‘Tis the season for rest and reflection, for planning and dreaming, and for setting goals and intentions for the new year. We have a few suggestions to get you started…
Are you looking for ways to take your equine instruction to the next level?
#1 - Make improving your business — and boundaries — a priority
You can’t pour from an empty cup, and a labor of love can often lead to burnout. Good riding instruction involves creating good business practices, and continually working to improve them — especially if you manage your own facility.
This process starts with believing that it IS possible to be a profitable equine professional with a healthy work/life balance. There is a pervading myth in the horse industry that you can’t have it all, usually perpetuated by exhausted professionals who could use some better boundaries in their lives!
Learn how to set those boundaries in this post: Self Care for Riding Instructors
#2 - Schedule a weekly inspiration hour
Tweaking work hours to make your business more sustainable? Make sure to devote some time to creative development. This can easily get pushed to the back burner when you’re juggling a barn full of commitments, but helps you remain fresh and inspired.
Try setting aside an hour each week just for brainstorming lesson ideas. Throughout the week, collect relevant reading materials or save videos to a Watch Later list. Keep a dedicated notebook for your planning.
Feeling stuck in a rut? Search for inspiration from outside your usual discipline or training philosophy.
#3 - Don’t forget to include continuing education in your budget
Try to set aside a bit of money every month for conferences or certifications, clinic or lesson fees, trade publications, online courses and subscriptions, etc. Remember, these all count as business expenses!
#4 - Poll your audience
Send your students a survey, or supply them with goal-setting worksheets. Ask them what they’d like to see more of in their lesson time, and to prioritize their equine activities and goals.
This feedback can give you valuable insight into your students’ motivations and guide your lesson planning throughout the year.
#5 - Experiment with monthly themes
Ever wondered why #NoStirrupNovember has become so popular? Are riders really that excited to better their seat and their abs?
Our guess is that it isn’t about doing the hard stuff, it’s about doing the hard stuff together. Working toward a common goal can unify students and create camaraderie across age groups and levels of ability.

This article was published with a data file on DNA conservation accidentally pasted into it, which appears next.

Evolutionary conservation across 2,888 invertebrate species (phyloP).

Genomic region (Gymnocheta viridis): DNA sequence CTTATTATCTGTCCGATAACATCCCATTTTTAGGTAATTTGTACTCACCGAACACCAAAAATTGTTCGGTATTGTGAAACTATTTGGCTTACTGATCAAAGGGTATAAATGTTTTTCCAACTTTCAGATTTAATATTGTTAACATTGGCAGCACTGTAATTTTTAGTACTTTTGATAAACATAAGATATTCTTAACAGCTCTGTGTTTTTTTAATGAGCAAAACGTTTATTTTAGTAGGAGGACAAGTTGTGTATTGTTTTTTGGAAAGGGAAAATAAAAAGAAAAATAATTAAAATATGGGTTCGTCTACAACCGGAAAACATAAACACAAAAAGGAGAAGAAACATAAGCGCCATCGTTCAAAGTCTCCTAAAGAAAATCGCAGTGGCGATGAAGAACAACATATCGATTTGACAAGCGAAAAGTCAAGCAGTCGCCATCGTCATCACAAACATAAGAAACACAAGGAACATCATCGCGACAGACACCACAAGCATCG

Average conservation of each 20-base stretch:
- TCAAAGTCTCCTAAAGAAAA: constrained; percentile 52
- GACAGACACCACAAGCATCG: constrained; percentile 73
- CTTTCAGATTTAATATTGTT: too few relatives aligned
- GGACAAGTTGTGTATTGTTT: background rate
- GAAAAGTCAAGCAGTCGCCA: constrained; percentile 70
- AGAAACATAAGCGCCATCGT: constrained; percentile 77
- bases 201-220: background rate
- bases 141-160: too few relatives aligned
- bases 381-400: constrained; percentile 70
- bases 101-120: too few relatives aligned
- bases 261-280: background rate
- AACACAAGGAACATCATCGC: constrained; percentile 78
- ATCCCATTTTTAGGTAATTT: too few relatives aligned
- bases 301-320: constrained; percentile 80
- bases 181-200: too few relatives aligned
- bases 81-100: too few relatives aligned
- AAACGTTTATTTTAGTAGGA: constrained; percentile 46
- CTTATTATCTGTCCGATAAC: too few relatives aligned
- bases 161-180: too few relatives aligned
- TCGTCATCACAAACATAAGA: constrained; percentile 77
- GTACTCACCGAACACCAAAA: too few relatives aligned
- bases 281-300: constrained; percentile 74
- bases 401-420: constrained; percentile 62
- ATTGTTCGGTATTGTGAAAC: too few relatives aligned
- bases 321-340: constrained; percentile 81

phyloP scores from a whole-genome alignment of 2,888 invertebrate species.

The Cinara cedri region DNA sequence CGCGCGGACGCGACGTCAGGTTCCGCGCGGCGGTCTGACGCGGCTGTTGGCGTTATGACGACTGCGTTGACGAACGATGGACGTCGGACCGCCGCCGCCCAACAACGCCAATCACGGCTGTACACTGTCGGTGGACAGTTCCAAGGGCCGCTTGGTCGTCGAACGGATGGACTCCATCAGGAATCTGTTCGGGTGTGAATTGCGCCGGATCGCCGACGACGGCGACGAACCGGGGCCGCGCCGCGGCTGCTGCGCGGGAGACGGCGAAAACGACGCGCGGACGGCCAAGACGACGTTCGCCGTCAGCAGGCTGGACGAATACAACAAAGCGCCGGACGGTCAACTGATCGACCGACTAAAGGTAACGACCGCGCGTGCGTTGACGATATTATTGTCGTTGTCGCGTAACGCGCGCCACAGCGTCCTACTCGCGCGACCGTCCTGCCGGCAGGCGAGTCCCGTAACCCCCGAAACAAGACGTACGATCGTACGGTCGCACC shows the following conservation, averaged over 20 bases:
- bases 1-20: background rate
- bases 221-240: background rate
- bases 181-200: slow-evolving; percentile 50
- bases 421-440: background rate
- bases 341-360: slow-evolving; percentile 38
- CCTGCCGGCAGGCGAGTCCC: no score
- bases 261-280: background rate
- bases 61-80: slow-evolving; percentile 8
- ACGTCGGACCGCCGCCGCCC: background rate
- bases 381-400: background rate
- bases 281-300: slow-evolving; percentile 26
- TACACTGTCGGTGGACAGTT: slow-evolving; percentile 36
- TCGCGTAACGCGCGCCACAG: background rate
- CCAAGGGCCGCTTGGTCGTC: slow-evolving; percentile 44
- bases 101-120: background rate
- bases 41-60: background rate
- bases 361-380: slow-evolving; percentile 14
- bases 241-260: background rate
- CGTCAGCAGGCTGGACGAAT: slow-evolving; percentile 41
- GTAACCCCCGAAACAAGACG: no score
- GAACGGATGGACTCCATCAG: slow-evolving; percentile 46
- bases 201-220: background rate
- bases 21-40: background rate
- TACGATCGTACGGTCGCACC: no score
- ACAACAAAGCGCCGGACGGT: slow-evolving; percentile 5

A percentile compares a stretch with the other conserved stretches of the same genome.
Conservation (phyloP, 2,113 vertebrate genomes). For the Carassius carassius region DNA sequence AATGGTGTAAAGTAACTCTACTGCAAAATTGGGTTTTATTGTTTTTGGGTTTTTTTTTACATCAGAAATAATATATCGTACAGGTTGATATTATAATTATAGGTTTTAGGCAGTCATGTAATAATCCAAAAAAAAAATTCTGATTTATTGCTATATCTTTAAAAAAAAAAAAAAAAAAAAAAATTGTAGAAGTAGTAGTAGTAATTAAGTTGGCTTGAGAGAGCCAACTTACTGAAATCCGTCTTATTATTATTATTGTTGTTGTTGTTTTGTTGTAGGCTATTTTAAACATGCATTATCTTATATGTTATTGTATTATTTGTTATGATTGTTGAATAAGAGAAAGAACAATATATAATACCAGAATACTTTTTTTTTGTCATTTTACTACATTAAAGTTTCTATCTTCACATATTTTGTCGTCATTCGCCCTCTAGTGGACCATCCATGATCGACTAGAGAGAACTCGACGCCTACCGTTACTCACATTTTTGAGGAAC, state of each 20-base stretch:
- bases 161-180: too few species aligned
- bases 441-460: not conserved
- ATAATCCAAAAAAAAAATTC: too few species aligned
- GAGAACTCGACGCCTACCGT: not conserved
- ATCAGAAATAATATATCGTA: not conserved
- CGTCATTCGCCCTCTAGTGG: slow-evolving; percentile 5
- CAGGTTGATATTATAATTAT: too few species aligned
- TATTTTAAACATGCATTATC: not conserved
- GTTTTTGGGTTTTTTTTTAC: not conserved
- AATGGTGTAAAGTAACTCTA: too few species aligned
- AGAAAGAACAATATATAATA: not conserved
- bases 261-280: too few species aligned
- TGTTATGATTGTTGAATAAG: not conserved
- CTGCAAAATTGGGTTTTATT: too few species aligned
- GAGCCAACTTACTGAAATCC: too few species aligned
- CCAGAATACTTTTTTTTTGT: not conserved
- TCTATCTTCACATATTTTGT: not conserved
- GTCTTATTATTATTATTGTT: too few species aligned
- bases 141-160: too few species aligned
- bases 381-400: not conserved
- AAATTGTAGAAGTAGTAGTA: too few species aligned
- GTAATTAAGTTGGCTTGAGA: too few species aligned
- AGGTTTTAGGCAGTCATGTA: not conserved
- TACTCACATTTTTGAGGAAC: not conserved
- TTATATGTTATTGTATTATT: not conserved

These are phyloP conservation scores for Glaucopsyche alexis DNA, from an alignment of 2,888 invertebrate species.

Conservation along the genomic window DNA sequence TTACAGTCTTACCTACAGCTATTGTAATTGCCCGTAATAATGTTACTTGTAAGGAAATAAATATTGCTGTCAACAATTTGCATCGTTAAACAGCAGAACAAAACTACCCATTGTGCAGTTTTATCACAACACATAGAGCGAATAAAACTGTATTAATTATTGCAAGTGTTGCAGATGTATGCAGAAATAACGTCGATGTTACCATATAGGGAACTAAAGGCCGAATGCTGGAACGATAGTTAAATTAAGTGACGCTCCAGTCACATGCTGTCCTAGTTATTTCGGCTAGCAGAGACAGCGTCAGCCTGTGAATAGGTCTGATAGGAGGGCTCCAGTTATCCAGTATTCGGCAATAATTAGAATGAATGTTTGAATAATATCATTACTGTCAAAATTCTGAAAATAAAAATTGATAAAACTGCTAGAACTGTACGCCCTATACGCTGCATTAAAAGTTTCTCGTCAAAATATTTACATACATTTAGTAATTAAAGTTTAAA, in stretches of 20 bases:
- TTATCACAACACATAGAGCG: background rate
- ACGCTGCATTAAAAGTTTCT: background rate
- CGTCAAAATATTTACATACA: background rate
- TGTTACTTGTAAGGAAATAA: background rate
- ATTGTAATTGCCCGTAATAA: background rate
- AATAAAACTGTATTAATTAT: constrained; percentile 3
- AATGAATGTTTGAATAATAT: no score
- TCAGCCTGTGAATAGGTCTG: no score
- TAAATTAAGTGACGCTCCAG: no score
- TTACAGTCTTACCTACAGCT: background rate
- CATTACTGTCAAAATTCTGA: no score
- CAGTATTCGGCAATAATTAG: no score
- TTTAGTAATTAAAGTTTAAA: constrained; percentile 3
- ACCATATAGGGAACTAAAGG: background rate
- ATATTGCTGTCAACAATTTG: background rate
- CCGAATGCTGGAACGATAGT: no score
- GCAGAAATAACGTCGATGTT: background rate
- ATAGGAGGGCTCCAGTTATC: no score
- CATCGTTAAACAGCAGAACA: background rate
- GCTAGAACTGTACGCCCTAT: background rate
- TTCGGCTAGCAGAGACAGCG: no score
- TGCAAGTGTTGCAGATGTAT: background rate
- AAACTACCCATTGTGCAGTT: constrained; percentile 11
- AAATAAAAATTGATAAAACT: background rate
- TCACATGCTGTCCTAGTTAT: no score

Try assigning monthly themes to your lesson plans. Or, if your program utilizes block scheduling or semesters, you might dedicate a theme to each session.
Themes could involve specific skills, such as Dressage, Polework, or Transitions, or include broader concepts such as “Listening” or “Attention to Detail.”
You can use this trick to plan unmounted lessons as well, with each month of classes covering a topic such as Nutrition, Hoof Care, etc.
Bonus: This makes lesson planning a breeze! Simply create a progression of lesson activities based around each theme, leaving room to adapt to each student’s individual goals.
#6 - Challenge your students
#7 - Give them something to think about
Activities like the #StayatHomeHorsemanship challenge encourage students to think creatively in the arena. Our goal is to create confidently independent equestrians who know how to problem-solve with a horse — which means giving them lots of opportunities to use their brains.
Do you exercise your students’ minds as well as bodies? Try adding free periods, interactive exercises, and self-evaluation to riding lessons, so students can practice thinking for themselves.
#8 - Let them choose their own adventure
One underrated way to get students thinking is to ask them to plan their own lessons. Ask them for suggestions and requests — you might be surprised by what they come up with!
At HorseSense, we have a tradition that any rider who lessons on their birthday gets to choose the activity for the day.
#9 - Dabble in disciplines
Do your English students know how to put on a Western saddle, or vice versa? Would your trail riders eagerly sign up for a dressage lesson, or your hunters jump at the chance to play mounted games?